This film is important as it tells a story rarely told in Hollywood or in film in general. The struggle and fight that was made to try and saves lives during the early years of AIDS in the 1980's is quite significant. Many thousands died while at every turn it seemed as though gay activists continually struggled to find any form of support at all (even from gay men/women, who often seemed to try and ignore the fact that so many were dying).
The story told by The Normal Heart is one of the power of love (the emphasis on the film's second act is largely about the loving relationship between Ruffalo's Ned and Bomer's Felix characters), and the massive importance of standing up and raising one's voice when needed. Ruffalo delivers an incredible performance here and works as the standpoint in delivering an important performance about the life of Kramer. This production of The Normal Heart isn't a perfect one but through the credible performances and quality dialogue, the film finds a voice that needs to be heard. At its core, this story revolves around the heart of people; a commonality of love which resides in the human spirit.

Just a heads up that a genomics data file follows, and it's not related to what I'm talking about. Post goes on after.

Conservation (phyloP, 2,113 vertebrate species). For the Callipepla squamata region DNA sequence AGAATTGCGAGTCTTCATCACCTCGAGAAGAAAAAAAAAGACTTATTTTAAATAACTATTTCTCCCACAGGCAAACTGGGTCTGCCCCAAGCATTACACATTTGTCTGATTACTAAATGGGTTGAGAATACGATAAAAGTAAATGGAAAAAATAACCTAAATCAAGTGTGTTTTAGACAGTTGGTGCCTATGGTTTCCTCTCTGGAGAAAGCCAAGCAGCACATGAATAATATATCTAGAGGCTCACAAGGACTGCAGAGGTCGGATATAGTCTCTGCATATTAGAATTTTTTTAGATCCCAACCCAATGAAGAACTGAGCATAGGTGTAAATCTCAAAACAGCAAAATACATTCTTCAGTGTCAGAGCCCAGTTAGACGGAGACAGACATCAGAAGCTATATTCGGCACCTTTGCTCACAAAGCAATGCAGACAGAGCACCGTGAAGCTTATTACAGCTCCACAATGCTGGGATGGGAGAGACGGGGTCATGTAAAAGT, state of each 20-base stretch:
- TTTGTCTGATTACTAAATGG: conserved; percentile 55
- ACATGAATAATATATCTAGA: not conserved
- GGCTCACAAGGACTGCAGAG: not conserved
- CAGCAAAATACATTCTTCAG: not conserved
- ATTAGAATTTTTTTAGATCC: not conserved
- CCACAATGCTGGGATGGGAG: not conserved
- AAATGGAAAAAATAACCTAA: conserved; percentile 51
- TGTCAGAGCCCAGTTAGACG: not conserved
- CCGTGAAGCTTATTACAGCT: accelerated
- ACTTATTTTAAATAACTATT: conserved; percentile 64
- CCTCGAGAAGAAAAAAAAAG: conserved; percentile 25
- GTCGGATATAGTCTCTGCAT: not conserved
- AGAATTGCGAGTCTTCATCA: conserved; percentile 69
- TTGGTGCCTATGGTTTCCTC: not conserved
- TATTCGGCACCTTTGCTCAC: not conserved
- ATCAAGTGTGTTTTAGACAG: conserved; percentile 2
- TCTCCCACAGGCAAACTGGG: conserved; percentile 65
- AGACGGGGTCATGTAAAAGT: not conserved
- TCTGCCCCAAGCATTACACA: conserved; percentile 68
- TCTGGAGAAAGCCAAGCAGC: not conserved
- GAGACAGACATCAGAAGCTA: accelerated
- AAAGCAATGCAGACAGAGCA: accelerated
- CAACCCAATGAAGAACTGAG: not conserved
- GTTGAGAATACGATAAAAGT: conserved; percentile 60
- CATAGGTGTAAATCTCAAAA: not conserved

The Normal Heart arrives on Blu-ray with a 1080p MPEG-4 AVC encoded transfer in the aspect ratio of 1.78:1. This slickly produced modern high definition presentation is well preserved with an impressive 30mbps bit-rate transfer that is free from any issues that really pertain to the film presentation. Occasionally the film sports a throwback look that is intentional due to the setting taking place in the 1980's, but this is certainly no fault of the transfer, which is sleek and with good color reproduction, clarity, depth, and detail.
This releases includes a 24 bit lossless DTS-HD Master Audio 5.1 surround sound presentation. The audio works quite well with the film in balancing the music soundtrack (with many classic 80's tracks) with the more dialogue focused and character-driven storytelling. French and Latin Spanish DTS audio is also provided on this release.
Subtitles are provided in English SDH (for the deaf and hard of hearing), French, and Latin Spanish.
The release contains one featurette: How to Start a War (9 min., HD) , which features interviews with Larry Kramer, Mark Ruffalo, Julia Roberts, and others about the film and the real life story.
The Normal Heart received 12 2014 Emmy nominations and took home the prize of Outstanding Television Movie at the ceremony. The film is intelligent and brave with its storytelling, and features great performances bringing to life incredible dialogue from Kramer's screenplay. While the stylistic approach by Ryan Murphy is frequently inconsistent, the story and heart behind the film is a strong one and makes for a effecting production that is both moving and informative. This is an important story that needed to be told and shared and HBO Films has produced one of the most topical historical dramas of the year by doing so at last.